Dr. J. Anthony Child and colleagues of the Medical Research Council Trials in the United Kingdom reported their experience with standard ABCM chemotherapy versus intensive therapy with high-dose melphalan and stem cell support. Two hundred and three patients were randomized to ABCM (doxorubicin 30 mg/m2 IV and BCNU 30 mg/m2 IV, day 1; melphalan 6 mg/m2/day PO and cyclophosphamide 100mg/m2/day PO, days 22-25), with cycles repeated every 6 weeks until a plateau was achieved, and 204 were randomized to C-VAMP (doxorubicin 9 mg/m2/day and vincristine 0.4 mg/day as a mixed continuous infusion, days 1-4; methylprednisolone 1 g/m2 [max 1.5 g] IV or PO, days 1-5; cyclophosphamide 500 mg IV bolus, days 1, 8 and 15), with cycles repeated every 3 weeks to a maximum response. All C-VAMP patients except those showing disease progression went on to receive MEL200 with peripheral stem cell autograft. All patients in both regimens were offered maintenance therapy with a-IFN at 3 megaunits SC 3x/week escalating to 6 megaunits, if tolerated, until relapse. The majority of patients had bone pain (72%) and multiple lytic lesions (53%). The serum b2-MGvalue at presentation was 4.1 mg/L in patients in the standard arm and 4.2 mg/L in the intensive arm. Survival data will be forthcoming.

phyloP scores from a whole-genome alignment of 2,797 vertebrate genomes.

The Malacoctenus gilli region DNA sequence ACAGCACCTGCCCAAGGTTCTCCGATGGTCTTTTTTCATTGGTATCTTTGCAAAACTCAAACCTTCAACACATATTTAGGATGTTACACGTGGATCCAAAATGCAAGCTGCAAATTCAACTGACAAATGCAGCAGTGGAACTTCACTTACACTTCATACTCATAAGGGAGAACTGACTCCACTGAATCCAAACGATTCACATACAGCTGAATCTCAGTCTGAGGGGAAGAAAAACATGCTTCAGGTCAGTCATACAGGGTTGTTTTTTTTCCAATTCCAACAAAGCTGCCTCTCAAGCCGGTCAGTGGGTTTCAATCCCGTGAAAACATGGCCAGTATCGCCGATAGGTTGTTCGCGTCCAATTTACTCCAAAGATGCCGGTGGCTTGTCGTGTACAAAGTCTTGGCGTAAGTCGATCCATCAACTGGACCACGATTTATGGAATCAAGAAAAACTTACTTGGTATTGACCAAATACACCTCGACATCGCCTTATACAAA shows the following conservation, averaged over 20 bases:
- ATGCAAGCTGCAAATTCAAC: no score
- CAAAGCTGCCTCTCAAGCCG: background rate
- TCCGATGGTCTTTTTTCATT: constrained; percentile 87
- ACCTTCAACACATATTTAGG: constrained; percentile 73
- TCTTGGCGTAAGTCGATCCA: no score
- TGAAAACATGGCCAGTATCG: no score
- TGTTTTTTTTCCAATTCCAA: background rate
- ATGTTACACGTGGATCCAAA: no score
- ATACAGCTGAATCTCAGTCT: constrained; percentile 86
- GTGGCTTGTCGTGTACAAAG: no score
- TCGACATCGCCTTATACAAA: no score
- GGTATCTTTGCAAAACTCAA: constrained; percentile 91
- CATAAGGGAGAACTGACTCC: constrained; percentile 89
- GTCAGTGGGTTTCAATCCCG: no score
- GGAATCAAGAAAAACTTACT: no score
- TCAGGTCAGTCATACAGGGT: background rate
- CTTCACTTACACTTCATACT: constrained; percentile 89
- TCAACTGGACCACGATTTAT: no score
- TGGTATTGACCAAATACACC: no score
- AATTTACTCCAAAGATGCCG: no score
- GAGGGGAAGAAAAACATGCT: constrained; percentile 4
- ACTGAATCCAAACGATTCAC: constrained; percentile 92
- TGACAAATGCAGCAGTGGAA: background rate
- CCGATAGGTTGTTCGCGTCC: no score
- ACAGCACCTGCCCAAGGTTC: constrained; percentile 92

Double or tandem autologous SCT has been recommended, but in a randomized trial by the French Myeloma Group comparing single and double transplant, 2-year EFS and OS were not different. In a subsequent analysis, patients with double transplants at 5 years post-diagnosis had a survival rate of 85% compared with 70% for those with single transplants. 

Allogeneic BMT has the advantage that the graft contains no tumor cells and may produce a graft-vs-myeloma effect. However, only 5% to 10% of patients with MM are candidates for conventional allogeneic BMT from HLA-matched donors. The mortality rate is 20%-30%. In an effort to reduce mortality and increase the graft-vs-myeloma effect, investigators are using "mini-allogeneic" BMT with a nonmyeloablative regimen consisting of melphalan or fludarabine plus melphalan. The depletion of T cells may also decrease mortality. The use of donor peripheral blood mononuclear cells after allogeneic BMT often produces benefit. these efforts are both important avenues of investigation. 

Systemic chemotherapy is needed for patients older than 70 years who have symptomatic MM or younger persons for whom transplantation is not feasible. The most commonly used regimen is MP. The melphalan dosage must be altered so that there is some cytopenia 3 weeks after therapy is begun. MP produces an objective response in 50% to 60% of patients. Combinations of alkylating agents produce a better response rate but no significant difference in survival. Chemotherapy should be continued until the patient reaches a plateau state. Benefits of maintenance therapy with a2-IFN following conventional chemotherapy is controversial. In a large meta-analysis, there were modest response duration and survival benefits with a2-IFN in both induction and maintenance regimens.